The Integration tab defines the numerical integration method used for analysis. The Trapezoidal method is relatively fast and accurate, but tends to oscillate under certain conditions. The Gear methods require longer analysis times, but tend to be more stable. Using a higher Gear order theoretically leads to more accurate results, but increases analysis time. The default is Trapezoidal .

Accuracy Tab

The Accuracy tab in the Signal Integrity Preferences dialog defines tolerance thresholds and limit settings for various computational algorithms involved in the analysis.

DC Analysis Tab

Use th DC Analysis tab to define tolerance thresholds and limit settings for various parameters associated with DC Analysis.

Setting Tolerances

Four default tolerance rules and any Signal Integrity rules set in the schematic or PCB are all enabled and run the first time the design is analyzed.

  1. To enable or disable these rules, click on the Menu button in the Signal Integrity panel and select Set Tolerances. The Set Screening Analysis Tolerances dialog displays.
  2. Click on the Enabled checkbox next to a rule type to enable that rule to run when the design is analyzed.
  3. Click on PCB Signal Integrity Rules (if not in schematic only mode) to open the PCB Rules and Constraints Editor dialog where you can add or modify any Signal Integrity rules required. Click OK until you return to the Signal Integrity panel.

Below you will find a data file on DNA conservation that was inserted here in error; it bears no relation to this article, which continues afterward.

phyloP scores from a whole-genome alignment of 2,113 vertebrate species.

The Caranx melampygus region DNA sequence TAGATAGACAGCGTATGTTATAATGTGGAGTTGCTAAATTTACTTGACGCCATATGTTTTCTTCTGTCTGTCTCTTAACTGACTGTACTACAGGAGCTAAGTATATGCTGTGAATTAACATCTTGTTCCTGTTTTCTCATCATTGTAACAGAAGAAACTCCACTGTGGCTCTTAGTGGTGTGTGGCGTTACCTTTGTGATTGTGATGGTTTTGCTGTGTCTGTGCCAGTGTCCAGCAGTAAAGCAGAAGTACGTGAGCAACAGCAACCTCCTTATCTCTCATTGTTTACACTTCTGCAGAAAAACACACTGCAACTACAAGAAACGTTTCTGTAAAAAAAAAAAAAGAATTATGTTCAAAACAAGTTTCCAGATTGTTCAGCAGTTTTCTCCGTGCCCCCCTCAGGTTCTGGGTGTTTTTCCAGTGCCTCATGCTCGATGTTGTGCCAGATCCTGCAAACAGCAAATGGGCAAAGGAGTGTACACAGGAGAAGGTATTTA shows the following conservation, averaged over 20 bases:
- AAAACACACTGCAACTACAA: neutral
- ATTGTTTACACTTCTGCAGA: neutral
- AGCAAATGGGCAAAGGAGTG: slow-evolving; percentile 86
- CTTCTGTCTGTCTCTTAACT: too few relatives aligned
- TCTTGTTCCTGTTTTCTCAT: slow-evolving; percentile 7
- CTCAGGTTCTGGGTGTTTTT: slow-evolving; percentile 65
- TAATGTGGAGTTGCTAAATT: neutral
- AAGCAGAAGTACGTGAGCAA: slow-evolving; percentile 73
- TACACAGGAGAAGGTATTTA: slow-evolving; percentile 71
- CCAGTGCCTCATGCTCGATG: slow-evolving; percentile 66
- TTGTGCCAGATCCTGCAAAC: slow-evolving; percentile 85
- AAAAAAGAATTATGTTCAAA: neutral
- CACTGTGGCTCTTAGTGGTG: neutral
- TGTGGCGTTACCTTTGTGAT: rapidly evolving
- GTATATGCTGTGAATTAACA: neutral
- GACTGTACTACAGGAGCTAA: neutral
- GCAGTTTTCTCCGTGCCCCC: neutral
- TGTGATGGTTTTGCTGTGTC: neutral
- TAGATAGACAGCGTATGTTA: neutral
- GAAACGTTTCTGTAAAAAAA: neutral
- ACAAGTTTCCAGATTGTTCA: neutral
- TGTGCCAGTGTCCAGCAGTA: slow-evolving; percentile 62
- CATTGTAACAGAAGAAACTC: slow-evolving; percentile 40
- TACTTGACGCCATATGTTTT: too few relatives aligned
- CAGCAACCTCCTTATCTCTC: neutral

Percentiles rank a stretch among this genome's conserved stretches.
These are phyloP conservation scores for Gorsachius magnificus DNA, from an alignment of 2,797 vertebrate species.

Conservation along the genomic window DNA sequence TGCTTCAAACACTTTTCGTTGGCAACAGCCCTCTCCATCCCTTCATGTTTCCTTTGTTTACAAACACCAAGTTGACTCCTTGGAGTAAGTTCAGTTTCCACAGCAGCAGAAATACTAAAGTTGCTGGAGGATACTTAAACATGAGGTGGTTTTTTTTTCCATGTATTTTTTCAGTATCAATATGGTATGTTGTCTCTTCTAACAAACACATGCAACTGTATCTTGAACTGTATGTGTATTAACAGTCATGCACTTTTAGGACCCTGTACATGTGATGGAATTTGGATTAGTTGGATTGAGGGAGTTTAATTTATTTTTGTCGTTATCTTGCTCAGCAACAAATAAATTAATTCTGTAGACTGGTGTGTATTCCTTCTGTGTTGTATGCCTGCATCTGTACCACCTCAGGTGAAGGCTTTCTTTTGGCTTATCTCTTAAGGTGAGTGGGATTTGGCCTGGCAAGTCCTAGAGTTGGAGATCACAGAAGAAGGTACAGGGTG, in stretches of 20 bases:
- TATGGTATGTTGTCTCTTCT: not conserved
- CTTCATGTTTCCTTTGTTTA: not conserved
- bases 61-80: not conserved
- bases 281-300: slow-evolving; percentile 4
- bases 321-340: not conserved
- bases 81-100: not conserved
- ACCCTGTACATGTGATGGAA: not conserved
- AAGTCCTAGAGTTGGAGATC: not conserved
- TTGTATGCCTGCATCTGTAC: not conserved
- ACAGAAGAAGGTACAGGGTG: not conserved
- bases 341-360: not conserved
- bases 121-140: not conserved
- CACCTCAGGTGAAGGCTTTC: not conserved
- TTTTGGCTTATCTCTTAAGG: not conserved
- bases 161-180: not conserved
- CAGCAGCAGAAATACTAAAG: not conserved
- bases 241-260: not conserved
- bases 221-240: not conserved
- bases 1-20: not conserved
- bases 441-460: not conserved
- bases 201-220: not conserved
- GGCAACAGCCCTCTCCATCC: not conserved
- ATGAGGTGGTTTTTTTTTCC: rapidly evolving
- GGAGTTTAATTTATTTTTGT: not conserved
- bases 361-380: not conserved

Preparing Analyses

Before running the analyses, we must select the nets to further analyze. We can also Edit Buffers to view or change the component part technology and pin properties, and add terminations to nets, if required.

Selecting Nets to Analyze

To perform further analysis on nets (reflection and/or crosstalk) the nets must be selected in the right hand list of the Signal Integrity panel.

  1. Double-click on a net in the left hand list to select it and move it to the right hand list. Alternatively, use the arrow buttons to move nets to and from this selected state. You can multi-select nets in the left hand list by holding down the SHIFT or CTRL keys.
  2. Once nets are in this selected state, it is possible to perform further configuration for them before running a simulation.

Setting Victim and Aggressor Nets

In the case of Crosstalk analyses, it is necessary to set a victim or an aggressor net. Note that due to the nature of the analysis, this functionality is only available when two or more nets have been selected (moved to the right hand list).

  1. Select a net in the right hand list of nets, right-click and select Set Aggressor or Set Victim as required. The status of the net is updated.
  2. To unset the nets, select Clear Status from the right-click menu.

Setting the Direction of Bidirectional Pins

It is possible to set the direction of bidirectional pins in a given net. To set the direction:

  1. Select the affected net in the top right hand net list. This will then display a list of pins for that net below.